Hong Kong — After more than three years in prison, the long-awaited and postponed trial of pro-democracy activist and media mogul Jimmy Lai began Monday morning under tight security measures in Hong Kong.
In the most high-profile case since Beijing imposed a controversial national security law in 2020, Hong Kong authorities accused Lai of “colluding with foreign forces” to impose sanctions, blockades or engaging in other hostile activities as well as conspiring to disseminate inflammatory materials. Under current British colonial era law.
If convicted, 76-year-old Lai faces spending the rest of his life in prison. But the odds are against him. Earlier this year, Hong Kong’s security chief, Chris Tang, boasted of a 100% conviction rate under the national security law.
On the first day of what is expected to be a marathon 80-day trial, Lai sat quietly in the glass-encased dock at the back of the courtroom, leaning back in his chair with his arms folded, listening to his defense team argue for dismissal of sedition charges. He was wearing a blue shirt and a beige-gray jacket, and was surrounded by at least three uniformed police officers sitting next to and in front of him. When he entered the courtroom earlier in the morning, he waved to supporters in the public gallery, including his wife, daughter and youngest son.
Sitting on the bench are three judges from the Supreme Court for National Security, who will preside over the entire trial, which will be heard without a jury.
The trial was originally supposed to begin last December, but was postponed several times so that Beijing could reinterpret the national security law to allow Hong Kong authorities to block Lai’s choice of a British lawyer abroad to represent him and allow the prosecution to prepare a translation for the trial. Nearly 5,000 pages of documentation are in English.
The proceedings are open to the media and the public, and the judiciary even moved the trial from Hong Kong’s High Court to a more spacious venue across the harbor with spare space for potential observers. While dozens of supporters lined up throughout the night to secure a place inside the actual courtroom, the police presence outside Hong Kong’s West Kowloon Law Courts clearly outnumbered them and gathered media, and the roads surrounding the court were lined with police trucks and at least one armored vehicle.
Beijing and Hong Kong authorities have long portrayed Lai and his now-shuttered pro-democracy newspaper, Apple Daily, which was forced to close in June 2021, as the main instigators of the anti-government protests that rocked Hong Kong in 2019.
Just last week, Chinese Foreign Ministry spokesman Mao Ninglai was described as “one of the most notorious anti-China elements bent on destabilizing Hong Kong and the mastermind of the Hong Kong riots.”
“He has blatantly colluded with external forces to undermine China’s national security and is responsible for many heinous acts. This is beyond reproach,” Mao continued.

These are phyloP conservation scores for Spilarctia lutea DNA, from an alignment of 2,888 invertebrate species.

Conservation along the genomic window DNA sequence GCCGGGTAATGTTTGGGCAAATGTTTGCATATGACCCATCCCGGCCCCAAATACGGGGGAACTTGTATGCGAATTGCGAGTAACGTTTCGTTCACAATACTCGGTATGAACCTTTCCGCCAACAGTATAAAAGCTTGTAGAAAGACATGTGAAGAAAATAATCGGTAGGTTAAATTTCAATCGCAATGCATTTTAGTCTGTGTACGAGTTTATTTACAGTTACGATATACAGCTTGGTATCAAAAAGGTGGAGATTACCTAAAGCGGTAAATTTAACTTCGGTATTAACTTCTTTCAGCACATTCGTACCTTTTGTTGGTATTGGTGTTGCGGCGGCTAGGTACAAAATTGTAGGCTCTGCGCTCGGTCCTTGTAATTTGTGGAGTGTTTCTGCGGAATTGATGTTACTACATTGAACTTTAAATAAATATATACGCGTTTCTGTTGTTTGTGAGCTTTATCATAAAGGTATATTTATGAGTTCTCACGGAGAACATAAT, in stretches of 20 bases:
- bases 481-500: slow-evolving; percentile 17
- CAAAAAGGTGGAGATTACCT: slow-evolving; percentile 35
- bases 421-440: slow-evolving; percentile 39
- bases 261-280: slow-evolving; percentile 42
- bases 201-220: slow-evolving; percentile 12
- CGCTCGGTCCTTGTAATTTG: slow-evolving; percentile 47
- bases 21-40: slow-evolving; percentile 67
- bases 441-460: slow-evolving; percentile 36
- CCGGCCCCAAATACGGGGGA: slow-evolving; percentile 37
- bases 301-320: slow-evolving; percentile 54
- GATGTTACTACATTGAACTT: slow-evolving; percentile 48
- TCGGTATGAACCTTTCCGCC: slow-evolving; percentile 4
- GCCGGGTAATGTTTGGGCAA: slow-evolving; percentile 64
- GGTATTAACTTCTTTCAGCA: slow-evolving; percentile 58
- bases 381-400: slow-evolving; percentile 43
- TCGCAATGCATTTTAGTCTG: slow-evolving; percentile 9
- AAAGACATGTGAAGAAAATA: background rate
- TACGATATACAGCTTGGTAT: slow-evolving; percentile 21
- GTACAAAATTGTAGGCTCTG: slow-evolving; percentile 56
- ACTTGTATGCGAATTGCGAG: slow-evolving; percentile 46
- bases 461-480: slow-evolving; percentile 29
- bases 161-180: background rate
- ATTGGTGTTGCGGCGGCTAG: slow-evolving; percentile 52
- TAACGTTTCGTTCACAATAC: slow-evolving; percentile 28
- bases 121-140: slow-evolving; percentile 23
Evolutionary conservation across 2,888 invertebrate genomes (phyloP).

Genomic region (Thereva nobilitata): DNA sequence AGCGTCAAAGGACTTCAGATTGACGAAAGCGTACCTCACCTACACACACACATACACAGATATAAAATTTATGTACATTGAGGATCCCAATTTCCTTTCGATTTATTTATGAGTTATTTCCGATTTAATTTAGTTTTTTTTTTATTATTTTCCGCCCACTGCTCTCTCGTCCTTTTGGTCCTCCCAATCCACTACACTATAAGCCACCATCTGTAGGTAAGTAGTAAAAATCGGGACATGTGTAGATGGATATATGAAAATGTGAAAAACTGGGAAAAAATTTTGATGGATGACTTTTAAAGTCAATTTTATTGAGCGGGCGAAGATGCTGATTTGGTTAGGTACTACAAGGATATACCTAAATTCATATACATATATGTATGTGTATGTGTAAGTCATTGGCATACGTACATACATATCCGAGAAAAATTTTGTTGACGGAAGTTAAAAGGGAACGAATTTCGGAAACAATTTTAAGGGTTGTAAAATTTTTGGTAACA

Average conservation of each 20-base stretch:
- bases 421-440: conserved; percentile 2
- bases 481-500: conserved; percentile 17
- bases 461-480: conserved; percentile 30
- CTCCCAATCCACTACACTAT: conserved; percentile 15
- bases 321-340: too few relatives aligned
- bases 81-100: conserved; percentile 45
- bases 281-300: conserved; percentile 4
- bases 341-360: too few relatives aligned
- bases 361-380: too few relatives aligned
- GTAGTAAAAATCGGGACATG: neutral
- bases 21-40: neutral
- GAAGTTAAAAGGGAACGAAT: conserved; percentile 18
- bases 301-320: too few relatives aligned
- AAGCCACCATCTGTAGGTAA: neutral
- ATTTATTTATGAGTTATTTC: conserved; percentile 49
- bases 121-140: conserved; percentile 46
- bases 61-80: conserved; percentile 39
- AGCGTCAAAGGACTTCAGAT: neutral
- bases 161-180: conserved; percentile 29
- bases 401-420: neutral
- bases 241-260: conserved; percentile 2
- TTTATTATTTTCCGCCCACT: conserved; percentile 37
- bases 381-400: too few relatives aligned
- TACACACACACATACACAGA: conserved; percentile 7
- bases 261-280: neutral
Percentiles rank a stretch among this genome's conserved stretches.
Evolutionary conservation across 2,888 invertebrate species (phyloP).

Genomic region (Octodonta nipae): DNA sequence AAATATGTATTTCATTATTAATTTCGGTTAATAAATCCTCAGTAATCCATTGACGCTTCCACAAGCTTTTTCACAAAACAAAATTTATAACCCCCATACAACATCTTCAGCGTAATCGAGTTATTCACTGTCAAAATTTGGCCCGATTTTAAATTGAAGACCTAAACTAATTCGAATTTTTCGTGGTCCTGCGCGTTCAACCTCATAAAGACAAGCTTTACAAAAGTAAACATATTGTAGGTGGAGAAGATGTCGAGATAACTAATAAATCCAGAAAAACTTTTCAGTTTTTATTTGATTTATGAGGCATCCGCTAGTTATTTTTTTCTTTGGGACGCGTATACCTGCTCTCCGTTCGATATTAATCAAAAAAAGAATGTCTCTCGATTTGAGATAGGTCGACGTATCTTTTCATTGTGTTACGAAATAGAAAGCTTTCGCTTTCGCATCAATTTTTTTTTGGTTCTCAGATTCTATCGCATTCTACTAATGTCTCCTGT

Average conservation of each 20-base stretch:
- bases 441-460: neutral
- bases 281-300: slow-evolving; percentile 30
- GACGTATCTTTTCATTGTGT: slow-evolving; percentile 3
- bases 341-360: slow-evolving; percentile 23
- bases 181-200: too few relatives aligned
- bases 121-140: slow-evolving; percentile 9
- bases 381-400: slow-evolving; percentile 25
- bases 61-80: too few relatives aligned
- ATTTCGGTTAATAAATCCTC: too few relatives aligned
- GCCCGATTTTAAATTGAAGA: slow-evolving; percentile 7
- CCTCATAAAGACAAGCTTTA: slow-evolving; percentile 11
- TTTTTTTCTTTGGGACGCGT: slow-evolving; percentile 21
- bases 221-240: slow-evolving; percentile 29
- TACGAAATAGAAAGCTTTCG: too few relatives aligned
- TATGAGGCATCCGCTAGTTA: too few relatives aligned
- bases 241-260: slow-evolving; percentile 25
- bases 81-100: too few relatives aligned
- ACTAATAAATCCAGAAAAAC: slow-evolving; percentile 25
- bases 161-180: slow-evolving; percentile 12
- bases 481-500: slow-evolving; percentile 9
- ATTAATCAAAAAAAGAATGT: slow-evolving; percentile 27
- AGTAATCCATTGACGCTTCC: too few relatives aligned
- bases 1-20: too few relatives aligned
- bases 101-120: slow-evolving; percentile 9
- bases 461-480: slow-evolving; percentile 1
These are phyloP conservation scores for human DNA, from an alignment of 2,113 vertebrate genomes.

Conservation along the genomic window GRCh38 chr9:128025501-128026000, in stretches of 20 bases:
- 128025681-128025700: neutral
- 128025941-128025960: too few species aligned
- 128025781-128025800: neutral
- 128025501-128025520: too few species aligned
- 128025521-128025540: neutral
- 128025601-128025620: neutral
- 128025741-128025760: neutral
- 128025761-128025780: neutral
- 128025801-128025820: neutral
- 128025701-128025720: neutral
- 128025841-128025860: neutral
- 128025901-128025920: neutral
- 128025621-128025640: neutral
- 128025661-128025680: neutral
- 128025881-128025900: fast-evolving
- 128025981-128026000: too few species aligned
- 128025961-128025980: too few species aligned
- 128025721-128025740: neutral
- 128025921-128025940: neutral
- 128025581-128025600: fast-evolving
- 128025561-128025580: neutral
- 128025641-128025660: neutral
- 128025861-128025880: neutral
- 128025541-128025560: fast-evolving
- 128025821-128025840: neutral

Authorities have not yet revealed what evidence they have on Lai other than accusing the businessman of using his then-Twitter and Apple Daily accounts to call for sanctions on Chinese and Hong Kong officials.
In an interview with the South China Morning Post last month, Hong Kong Security Minister Chris Tang said: “When you look at all the details as they were revealed, you will see how bad they are.”
Since Beijing imposed a national security law on the former British colony during the summer of 2020, Hong Kong authorities have arrested almost the entire pro-democracy camp or forced them into exile. Lai was arrested just over a month after the law was passed.
In an interview with ABC News while out on bail later that summer, Lay said: “I knew it was coming, I didn’t know it was going to be this fast. But it’s okay, I’m okay, I accept it.” “…At this time in my life, it’s payback time. Whatever happens is redemption.”
“I came here with a dollar. I fled China when I was 12 years old. [Hong Kong] He gave me everything. My reward is payment. He is my salvation.”
Lai’s trial is being closely watched by the West, which has criticized Beijing’s crackdown on Hong Kong. A conviction would further inflame relations between Western capitals and Beijing.
On the eve of Monday’s trial, US State Department spokesman Matthew Miller issued a statement saying: “The United States condemns the prosecution of pro-democracy advocate and media owner Jimmy Lai in Hong Kong under the National Security Law imposed by the People’s Republic of China. Lai has been arrested and detained for He has been on trial for more than 1,000 days, and the Hong Kong and Beijing authorities have denied him the choice of legal representation.
“We call on the Hong Kong authorities to immediately release Jimmy Lai and all others imprisoned for standing up for their rights.”
On Monday morning, representatives from at least 10 Western consulates, including the United States, the United Kingdom, Canada and Australia, attended to observe the start of the trial.
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